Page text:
Keeping America Secure
Gurutej Singh Khalsa
Founder Akal Security, Inc
Gurutej Singh Khalsa Founder Akal Security, Inc
‘There’s the hotel,’ he said pointing towards a three-storeyed building. ‘It’s a nice property, next to a golf club (Towa Golf Course resort) and you will be comfortable here,’ he said. ‘I have fixed dinner with Sukhwinder Singh. He is Akal’s chief financial officer and stays at Espanola. Somebody will pick you up at six and take you to his place,’ said Gurutej. ‘I will see you tomorrow as I have to prepare langar at the gurdwara tomorrow, so I need to pick up some groceries. See you tomorrow,’ he said as we shook hands.
It was about four when I reached the suite and not wasting any time, I decided on an afternoon siesta. A telephone call from the reception woke me up, with the receptionist announcing that somebody was waiting for me in the lobby. ‘I’ll be there in two minutes,’ I replied as I jumped out of bed and quickly freshened up and rushed down. A young man of Indian origin sporting a stubble waited for me at the reception. ‘Helloji, I am Manpreet.’
It took us about forty minutes to enter the city limits of Espanola town. Espanola, a small town, is also called the Jewel of northern New Mexico. It was founded in 1598 by Spain as the first capital of New Mexico and sits in the northern Rio Grande Valley between the Jemez Mountains and Truchas Peaks.
Manpreet pointed out the Akal headquarters on our left as we took a road named after Harbhajan Singh Yogi. Two flags, one of Akal and the other of the USA waved forcefully in the cool evening breeze, signalling the powerful partnership.
‘Sat Sri Akal,’ said Sukhwinder as he ushered me inside the house where another American Sikh family was already present. Sukhwinder hails from Ludhiana, has an American Sikh wife and has grown from strength to strength in the Sikh Dharma organisation, to become the CFO of Akal. Conversation with him in his American-Punjabi accent was engrossing and the eastern Sikh connection grew strong between us. As a matter of fact, it helped me gain extra information on Akal Security, Gurutej Singh and Daya Singh. Gurutej, according to Sukhwinder, was a serene man who never felt challenged by anybody. ‘He is very meditative and extremely well respected by the US officials,’ claimed Sukhwinder. ‘He is a poet as well as an intriguing man.’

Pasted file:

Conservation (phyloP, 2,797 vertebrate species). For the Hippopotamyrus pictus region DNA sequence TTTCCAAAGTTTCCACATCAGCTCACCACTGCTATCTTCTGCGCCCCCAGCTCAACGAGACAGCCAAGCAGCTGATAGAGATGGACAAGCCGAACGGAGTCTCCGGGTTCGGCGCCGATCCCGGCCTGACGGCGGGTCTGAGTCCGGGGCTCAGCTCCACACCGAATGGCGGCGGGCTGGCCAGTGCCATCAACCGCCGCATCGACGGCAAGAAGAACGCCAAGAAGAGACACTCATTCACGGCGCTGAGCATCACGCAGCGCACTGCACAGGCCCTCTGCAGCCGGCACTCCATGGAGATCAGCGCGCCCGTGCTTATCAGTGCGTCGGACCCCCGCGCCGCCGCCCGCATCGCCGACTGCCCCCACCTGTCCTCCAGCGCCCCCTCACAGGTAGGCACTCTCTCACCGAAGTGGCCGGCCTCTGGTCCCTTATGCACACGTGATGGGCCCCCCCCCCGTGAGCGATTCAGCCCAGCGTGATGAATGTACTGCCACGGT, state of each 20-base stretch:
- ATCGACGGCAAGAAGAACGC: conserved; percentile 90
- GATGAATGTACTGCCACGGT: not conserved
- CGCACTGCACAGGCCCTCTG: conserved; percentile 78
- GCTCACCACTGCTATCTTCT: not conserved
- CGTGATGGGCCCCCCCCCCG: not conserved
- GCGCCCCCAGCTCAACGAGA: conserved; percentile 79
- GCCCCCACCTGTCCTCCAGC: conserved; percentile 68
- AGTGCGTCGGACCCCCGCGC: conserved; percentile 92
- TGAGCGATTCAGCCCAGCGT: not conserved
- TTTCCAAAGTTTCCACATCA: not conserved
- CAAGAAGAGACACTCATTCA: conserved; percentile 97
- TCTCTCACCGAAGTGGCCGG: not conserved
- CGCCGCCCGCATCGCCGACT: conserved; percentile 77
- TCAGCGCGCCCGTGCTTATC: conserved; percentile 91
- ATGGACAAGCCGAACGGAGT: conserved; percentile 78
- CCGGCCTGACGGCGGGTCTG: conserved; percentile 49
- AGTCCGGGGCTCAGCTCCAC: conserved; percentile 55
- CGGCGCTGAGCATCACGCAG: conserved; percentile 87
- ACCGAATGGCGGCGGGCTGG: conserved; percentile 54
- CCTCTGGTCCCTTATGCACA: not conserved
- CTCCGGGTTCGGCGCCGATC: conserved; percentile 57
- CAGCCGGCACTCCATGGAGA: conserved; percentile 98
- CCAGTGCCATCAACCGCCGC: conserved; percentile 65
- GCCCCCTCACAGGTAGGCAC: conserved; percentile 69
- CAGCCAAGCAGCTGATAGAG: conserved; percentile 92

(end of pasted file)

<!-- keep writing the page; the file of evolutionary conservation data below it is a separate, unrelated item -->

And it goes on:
Daya Singh, a certified public accountant, on the other hand, was like a bull and liked powering his way. A man of strong business acumen, Daya, according to Sukhwinder, believed in high personal, social and business ethics. ‘He is a musician, plays great golf and performs amazing kirtan at the gurdwara,’ said Sukhwinder as we chatted over a cup of Yogi herbal tea. ‘We have huge plans in the coming years and we are trying to firm up business opportunities in Canada and plan to bid for guarding oil fields.’ Akal is divided into three divisions—national, federal and international. While the focus of the national division is to serve corporate, local, and state government clients, the federal division takes care of providing specialized security to America’s most critical national security facilities. The international division has been specially created to focus on US government requirements overseas for which a dedicated office has been opened in Washington DC.
Inroads have been made in African countries like Kenya, Namibia, Tanzania and Uganda.
It’s about 7.30 p.m. and a minor headache had started to make my head thud. Sukhwinder asked whether I had been drinking enough water. ‘Many people do a get a headache when visiting Espanola for the first time, as Espanola is a desert at an altitude,’ he said.
‘Pop a couple of Tynanol tablets,’ he said as he got up to bring me medicine.
Dinner was simple vegetarian food consisting of pulses, potato curry, rice and chapatis. Another cup of Yogi herbal tea was offered, which I drank willingly.
It was dark when we left Sukhwinder’s house and the headache had started to intensify. My attention span had reduced considerably, as I shut my eyes each time Sukhwinder uttered a word. I thought I was falling ill.
‘Based on annual revenues, Akal is a 550 million dollar company today and has orders worth 2.5 billion dollars, spread over five to seven years.’
‘Marvelous,’ I said, the headache disappearing in a jiffy. Was it because of the Tynanol? Or the dollars with their balm-like effect?
Akal, according to its CFO, had grown from a twenty-eight million dollar company in 1993, to a half-a-billion company. ‘You will come to know more when you visit our headquarters tomorrow,’ said Sukhwinder as we approached the hotel.